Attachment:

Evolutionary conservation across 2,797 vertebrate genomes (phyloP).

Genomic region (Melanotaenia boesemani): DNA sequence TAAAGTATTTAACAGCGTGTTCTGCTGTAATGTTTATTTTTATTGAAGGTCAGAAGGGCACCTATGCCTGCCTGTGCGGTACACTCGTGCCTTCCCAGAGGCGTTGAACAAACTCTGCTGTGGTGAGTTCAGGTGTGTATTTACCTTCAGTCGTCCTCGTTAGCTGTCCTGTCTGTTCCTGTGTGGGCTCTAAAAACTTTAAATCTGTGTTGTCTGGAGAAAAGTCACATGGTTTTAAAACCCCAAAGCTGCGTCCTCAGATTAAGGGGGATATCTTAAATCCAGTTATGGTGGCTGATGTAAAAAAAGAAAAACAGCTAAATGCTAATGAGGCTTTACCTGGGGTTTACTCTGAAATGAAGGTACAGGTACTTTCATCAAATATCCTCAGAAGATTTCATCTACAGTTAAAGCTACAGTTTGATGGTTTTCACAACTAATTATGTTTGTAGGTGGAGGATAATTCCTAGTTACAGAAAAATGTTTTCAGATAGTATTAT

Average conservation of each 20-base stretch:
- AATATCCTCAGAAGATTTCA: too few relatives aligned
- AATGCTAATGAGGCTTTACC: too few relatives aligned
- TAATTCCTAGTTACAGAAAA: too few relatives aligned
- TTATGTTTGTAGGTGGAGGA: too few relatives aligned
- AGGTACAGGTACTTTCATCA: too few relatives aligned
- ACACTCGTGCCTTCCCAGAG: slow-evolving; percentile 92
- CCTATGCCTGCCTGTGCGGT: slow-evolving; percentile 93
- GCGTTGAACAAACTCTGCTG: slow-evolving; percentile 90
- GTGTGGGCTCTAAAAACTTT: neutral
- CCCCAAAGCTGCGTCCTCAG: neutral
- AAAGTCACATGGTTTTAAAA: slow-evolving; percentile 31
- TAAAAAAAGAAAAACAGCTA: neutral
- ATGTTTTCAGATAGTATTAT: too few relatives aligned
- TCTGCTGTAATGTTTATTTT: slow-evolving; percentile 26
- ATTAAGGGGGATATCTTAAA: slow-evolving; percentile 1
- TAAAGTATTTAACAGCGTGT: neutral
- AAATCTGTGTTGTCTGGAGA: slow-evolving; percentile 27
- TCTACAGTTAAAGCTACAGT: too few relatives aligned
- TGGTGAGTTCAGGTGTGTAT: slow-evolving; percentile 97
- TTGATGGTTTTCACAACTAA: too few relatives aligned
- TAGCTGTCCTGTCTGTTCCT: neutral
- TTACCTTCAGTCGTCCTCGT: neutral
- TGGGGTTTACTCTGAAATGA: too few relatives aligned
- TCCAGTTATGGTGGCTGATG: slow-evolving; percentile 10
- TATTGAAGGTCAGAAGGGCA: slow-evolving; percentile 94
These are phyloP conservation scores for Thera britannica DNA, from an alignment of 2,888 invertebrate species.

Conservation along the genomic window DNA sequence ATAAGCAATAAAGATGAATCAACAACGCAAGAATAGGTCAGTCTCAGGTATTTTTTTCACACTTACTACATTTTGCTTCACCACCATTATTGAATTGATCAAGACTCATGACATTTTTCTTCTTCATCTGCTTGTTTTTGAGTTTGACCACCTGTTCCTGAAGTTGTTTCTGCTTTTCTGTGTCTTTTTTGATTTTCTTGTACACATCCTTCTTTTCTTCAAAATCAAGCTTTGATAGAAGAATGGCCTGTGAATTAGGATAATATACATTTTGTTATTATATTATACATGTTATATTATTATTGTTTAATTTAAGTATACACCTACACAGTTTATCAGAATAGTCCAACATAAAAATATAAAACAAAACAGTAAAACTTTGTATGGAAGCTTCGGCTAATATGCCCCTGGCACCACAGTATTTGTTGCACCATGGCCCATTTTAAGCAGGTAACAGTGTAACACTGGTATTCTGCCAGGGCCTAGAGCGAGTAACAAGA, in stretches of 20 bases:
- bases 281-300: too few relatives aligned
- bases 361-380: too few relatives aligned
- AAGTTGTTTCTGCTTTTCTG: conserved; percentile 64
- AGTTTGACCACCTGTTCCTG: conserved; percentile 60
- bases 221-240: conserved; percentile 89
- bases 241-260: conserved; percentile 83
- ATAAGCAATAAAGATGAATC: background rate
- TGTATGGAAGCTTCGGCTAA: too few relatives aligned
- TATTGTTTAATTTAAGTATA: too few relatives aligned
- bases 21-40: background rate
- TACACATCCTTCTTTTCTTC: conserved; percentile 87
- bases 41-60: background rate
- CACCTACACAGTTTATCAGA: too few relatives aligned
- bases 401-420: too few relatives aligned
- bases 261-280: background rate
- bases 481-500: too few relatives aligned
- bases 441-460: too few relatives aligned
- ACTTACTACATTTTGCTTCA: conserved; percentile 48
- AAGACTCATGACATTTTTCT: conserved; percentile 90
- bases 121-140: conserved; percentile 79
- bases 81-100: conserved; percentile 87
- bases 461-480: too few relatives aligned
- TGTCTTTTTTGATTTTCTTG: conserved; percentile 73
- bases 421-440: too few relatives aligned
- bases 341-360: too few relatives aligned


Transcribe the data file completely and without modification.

Evolutionary conservation across 2,797 vertebrate genomes (phyloP).

Genomic region (Melanotaenia boesemani): DNA sequence TAAAGTATTTAACAGCGTGTTCTGCTGTAATGTTTATTTTTATTGAAGGTCAGAAGGGCACCTATGCCTGCCTGTGCGGTACACTCGTGCCTTCCCAGAGGCGTTGAACAAACTCTGCTGTGGTGAGTTCAGGTGTGTATTTACCTTCAGTCGTCCTCGTTAGCTGTCCTGTCTGTTCCTGTGTGGGCTCTAAAAACTTTAAATCTGTGTTGTCTGGAGAAAAGTCACATGGTTTTAAAACCCCAAAGCTGCGTCCTCAGATTAAGGGGGATATCTTAAATCCAGTTATGGTGGCTGATGTAAAAAAAGAAAAACAGCTAAATGCTAATGAGGCTTTACCTGGGGTTTACTCTGAAATGAAGGTACAGGTACTTTCATCAAATATCCTCAGAAGATTTCATCTACAGTTAAAGCTACAGTTTGATGGTTTTCACAACTAATTATGTTTGTAGGTGGAGGATAATTCCTAGTTACAGAAAAATGTTTTCAGATAGTATTAT

Average conservation of each 20-base stretch:
- AATATCCTCAGAAGATTTCA: too few relatives aligned
- AATGCTAATGAGGCTTTACC: too few relatives aligned
- TAATTCCTAGTTACAGAAAA: too few relatives aligned
- TTATGTTTGTAGGTGGAGGA: too few relatives aligned
- AGGTACAGGTACTTTCATCA: too few relatives aligned
- ACACTCGTGCCTTCCCAGAG: slow-evolving; percentile 92
- CCTATGCCTGCCTGTGCGGT: slow-evolving; percentile 93
- GCGTTGAACAAACTCTGCTG: slow-evolving; percentile 90
- GTGTGGGCTCTAAAAACTTT: neutral
- CCCCAAAGCTGCGTCCTCAG: neutral
- AAAGTCACATGGTTTTAAAA: slow-evolving; percentile 31
- TAAAAAAAGAAAAACAGCTA: neutral
- ATGTTTTCAGATAGTATTAT: too few relatives aligned
- TCTGCTGTAATGTTTATTTT: slow-evolving; percentile 26
- ATTAAGGGGGATATCTTAAA: slow-evolving; percentile 1
- TAAAGTATTTAACAGCGTGT: neutral
- AAATCTGTGTTGTCTGGAGA: slow-evolving; percentile 27
- TCTACAGTTAAAGCTACAGT: too few relatives aligned
- TGGTGAGTTCAGGTGTGTAT: slow-evolving; percentile 97
- TTGATGGTTTTCACAACTAA: too few relatives aligned
- TAGCTGTCCTGTCTGTTCCT: neutral
- TTACCTTCAGTCGTCCTCGT: neutral
- TGGGGTTTACTCTGAAATGA: too few relatives aligned
- TCCAGTTATGGTGGCTGATG: slow-evolving; percentile 10
- TATTGAAGGTCAGAAGGGCA: slow-evolving; percentile 94
These are phyloP conservation scores for Thera britannica DNA, from an alignment of 2,888 invertebrate species.

Conservation along the genomic window DNA sequence ATAAGCAATAAAGATGAATCAACAACGCAAGAATAGGTCAGTCTCAGGTATTTTTTTCACACTTACTACATTTTGCTTCACCACCATTATTGAATTGATCAAGACTCATGACATTTTTCTTCTTCATCTGCTTGTTTTTGAGTTTGACCACCTGTTCCTGAAGTTGTTTCTGCTTTTCTGTGTCTTTTTTGATTTTCTTGTACACATCCTTCTTTTCTTCAAAATCAAGCTTTGATAGAAGAATGGCCTGTGAATTAGGATAATATACATTTTGTTATTATATTATACATGTTATATTATTATTGTTTAATTTAAGTATACACCTACACAGTTTATCAGAATAGTCCAACATAAAAATATAAAACAAAACAGTAAAACTTTGTATGGAAGCTTCGGCTAATATGCCCCTGGCACCACAGTATTTGTTGCACCATGGCCCATTTTAAGCAGGTAACAGTGTAACACTGGTATTCTGCCAGGGCCTAGAGCGAGTAACAAGA, in stretches of 20 bases:
- bases 281-300: too few relatives aligned
- bases 361-380: too few relatives aligned
- AAGTTGTTTCTGCTTTTCTG: conserved; percentile 64
- AGTTTGACCACCTGTTCCTG: conserved; percentile 60
- bases 221-240: conserved; percentile 89
- bases 241-260: conserved; percentile 83
- ATAAGCAATAAAGATGAATC: background rate
- TGTATGGAAGCTTCGGCTAA: too few relatives aligned
- TATTGTTTAATTTAAGTATA: too few relatives aligned
- bases 21-40: background rate
- TACACATCCTTCTTTTCTTC: conserved; percentile 87
- bases 41-60: background rate
- CACCTACACAGTTTATCAGA: too few relatives aligned
- bases 401-420: too few relatives aligned
- bases 261-280: background rate
- bases 481-500: too few relatives aligned
- bases 441-460: too few relatives aligned
- ACTTACTACATTTTGCTTCA: conserved; percentile 48
- AAGACTCATGACATTTTTCT: conserved; percentile 90
- bases 121-140: conserved; percentile 79
- bases 81-100: conserved; percentile 87
- bases 461-480: too few relatives aligned
- TGTCTTTTTTGATTTTCTTG: conserved; percentile 73
- bases 421-440: too few relatives aligned
- bases 341-360: too few relatives aligned